Supply chain finance: a six step strategy for each company to develop a supply chain finance plan

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To thrive in any economy, businesses must create new offerings, optimize existing processes, and invest in improving the skills of their employees. For this, liquidity is king and a strong working capital management strategy is essential for growth. However, effectively managing liquidity and strengthening balance sheets is a struggle that companies face. The current pandemic has only intensified these challenges.

Traditionally, companies have followed a singular strategy – maintain high credit periods (or DPOs – Days Payable Outstanding), where they negotiate longer terms to pay creditors and, in the meantime, use any excess cash available to pay off creditors. short-term activities. Now, while a higher DPO and longer credit period can be seen as beneficial, the pandemic is forcing many businesses to speed up payments to vendors in order to keep them afloat.

According to the PwC study of the world’s largest listed companies over the past five years, excess working capital of £ 1.2 billion is tied to global balance sheets and for two consecutive years a 3.8% decline in DPO has been observed. This indicates that using DPO may not be a long-term sustainable approach. This makes it difficult for cash-strapped buyers who have no cash available to pay and therefore need a long period of credit. The only way to solve this problem is for companies to review their entire working capital strategy and cash flow cycles. .

Supply chain finance – An underutilized lever
Supply Chain Finance (SCF) is an underestimated lever for optimizing working capital strategies. SCF is not a new concept. It has been around and practiced for over two decades now. Although some companies have been able to modernize and automate their SCF operations, they still have a unique approach. This method does not solve the problems related to the lack of liquidity. However, other real challenges such as high transaction costs as well as structural hurdles such as paper invoices, the lack of an integrated data flow that can provide real-time visibility into the cash conversion cycle of end-to-end and the lack of organizational guidelines are rarely addressed. That is.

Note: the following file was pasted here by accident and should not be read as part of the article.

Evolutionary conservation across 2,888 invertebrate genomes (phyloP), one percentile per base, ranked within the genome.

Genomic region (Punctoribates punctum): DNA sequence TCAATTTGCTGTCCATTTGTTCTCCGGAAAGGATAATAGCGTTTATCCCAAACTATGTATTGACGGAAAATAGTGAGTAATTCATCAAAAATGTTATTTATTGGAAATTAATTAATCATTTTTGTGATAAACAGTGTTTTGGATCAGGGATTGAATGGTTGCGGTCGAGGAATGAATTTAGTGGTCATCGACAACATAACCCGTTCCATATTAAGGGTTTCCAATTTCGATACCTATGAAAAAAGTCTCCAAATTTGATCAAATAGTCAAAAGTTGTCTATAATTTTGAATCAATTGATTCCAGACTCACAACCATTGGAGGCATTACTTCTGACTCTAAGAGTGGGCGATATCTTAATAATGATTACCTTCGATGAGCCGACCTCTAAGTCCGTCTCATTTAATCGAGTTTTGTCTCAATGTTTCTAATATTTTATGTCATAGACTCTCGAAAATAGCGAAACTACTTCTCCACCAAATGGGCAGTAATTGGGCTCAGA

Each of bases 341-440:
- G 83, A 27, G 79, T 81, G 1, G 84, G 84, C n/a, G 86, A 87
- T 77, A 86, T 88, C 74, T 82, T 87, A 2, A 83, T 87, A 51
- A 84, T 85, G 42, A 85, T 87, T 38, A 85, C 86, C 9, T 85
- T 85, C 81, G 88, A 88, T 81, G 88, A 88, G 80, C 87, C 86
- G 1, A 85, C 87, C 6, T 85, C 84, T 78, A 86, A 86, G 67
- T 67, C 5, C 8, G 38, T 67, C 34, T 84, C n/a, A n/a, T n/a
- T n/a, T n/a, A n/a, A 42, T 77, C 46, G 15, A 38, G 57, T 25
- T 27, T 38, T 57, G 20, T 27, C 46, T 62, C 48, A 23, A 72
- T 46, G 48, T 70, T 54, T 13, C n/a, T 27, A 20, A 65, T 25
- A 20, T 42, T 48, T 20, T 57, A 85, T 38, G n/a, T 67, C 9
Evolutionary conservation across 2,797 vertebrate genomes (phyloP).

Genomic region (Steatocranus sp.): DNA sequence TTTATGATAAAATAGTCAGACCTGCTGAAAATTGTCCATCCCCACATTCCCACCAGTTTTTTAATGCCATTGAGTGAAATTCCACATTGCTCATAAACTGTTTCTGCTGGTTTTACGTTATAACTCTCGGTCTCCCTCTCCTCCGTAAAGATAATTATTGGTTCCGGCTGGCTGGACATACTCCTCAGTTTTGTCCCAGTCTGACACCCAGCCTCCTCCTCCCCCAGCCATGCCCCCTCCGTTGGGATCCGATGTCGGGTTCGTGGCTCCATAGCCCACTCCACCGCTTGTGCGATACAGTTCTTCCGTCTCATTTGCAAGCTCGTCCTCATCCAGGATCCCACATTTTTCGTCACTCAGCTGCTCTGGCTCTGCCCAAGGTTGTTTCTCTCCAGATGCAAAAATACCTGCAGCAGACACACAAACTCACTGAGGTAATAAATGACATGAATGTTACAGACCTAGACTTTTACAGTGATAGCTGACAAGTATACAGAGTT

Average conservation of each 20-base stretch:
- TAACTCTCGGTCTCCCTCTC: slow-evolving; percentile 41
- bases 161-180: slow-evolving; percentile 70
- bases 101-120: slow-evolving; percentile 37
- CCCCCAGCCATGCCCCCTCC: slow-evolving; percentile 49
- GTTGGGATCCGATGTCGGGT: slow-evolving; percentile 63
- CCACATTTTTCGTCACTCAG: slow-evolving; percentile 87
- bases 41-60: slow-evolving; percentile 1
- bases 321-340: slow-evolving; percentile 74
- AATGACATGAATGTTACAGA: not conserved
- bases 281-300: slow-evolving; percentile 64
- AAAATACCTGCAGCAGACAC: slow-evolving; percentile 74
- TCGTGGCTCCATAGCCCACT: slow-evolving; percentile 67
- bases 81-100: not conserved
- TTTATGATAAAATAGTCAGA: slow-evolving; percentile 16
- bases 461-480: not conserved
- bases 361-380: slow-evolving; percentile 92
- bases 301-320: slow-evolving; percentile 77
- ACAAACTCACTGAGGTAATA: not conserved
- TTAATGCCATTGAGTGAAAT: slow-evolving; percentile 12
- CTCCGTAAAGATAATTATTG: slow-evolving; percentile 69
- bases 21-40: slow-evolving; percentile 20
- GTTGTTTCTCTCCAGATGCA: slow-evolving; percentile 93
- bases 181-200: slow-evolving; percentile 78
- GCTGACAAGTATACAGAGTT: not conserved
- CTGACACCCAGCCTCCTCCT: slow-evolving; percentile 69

So while most business leaders understand the value SCF provides, its depth remains unexplored. Research indicates that a Fortune 100 company can potentially generate $ 2 billion in additional cash simply by optimizing working capital management, on par with the performance of top companies in the industry.

To achieve such results, every SCF program must align with unique business goals that not only ensure business continuity and production planning, but also play a key role in increasing sales and securing success. high returns without risk.

The main advantages of a well-defined SCF strategy are numerous. It can accelerate sales by injecting capital to distributors, can create a net profit and stretch working capital by extending longer credit periods to suppliers who have the capacity to support the extension, while paying distressed suppliers. before the hour. To enable these benefits, companies must have a unified supply chain and a working capital strategy that is fully aligned with evolving business goals; and seek to modernize practices to achieve large-scale operations in SCF.


A six-step plan for a holistic SCF strategy

  1. Set up a 5-year working capital objective which will form the basis of the strategy. The objective must have a dual objective: profitability for the company and health, resilience and the capacity for growth for suppliers.
  2. It is essential for the business to understand its end-to-end supply chain and identify where exactly the working capital is trapped and how much is trapped. Often times, this happens in multiple places – delayed payments by customers, early or excess capital made available to suppliers, or simply, slow inventory – a stark reality of the ongoing pandemic.
  3. Calculate the potential material gains in each of these places, and cumulatively for the organization as a whole. This will help prioritize areas of action with immediacy.
  4. Companies need to undertake in-depth risk modeling – this requires delving into vendor specifics such as – how many vendors does the business work with? Of these, how many are financially strong and how many need support now or in the near future. This should also cover suppliers and resellers at the second and third level of the network.
  5. They must create a data-driven scenario analysis by examining the past business performance of suppliers and their relationships with the company, then create a personalized supplier financing program that is a win-win for the company and the supplier. Likewise, this must be done for all suppliers. Here, companies must also model the plan in such a way that there is flexibility in funding sources, allowing a company to dynamically switch between internal and external funds as needed, ensuring the overall profitability of the company. .
  6. Businesses need to have a contingency plan in the plan and periodically assess and redefine their approach to suit everyone. After all, an entire strategy can never be locked into a single course of action – as a company’s goals evolve, so too must the supply chain finance model.

(The author is the founder and CEO of CashFlo)


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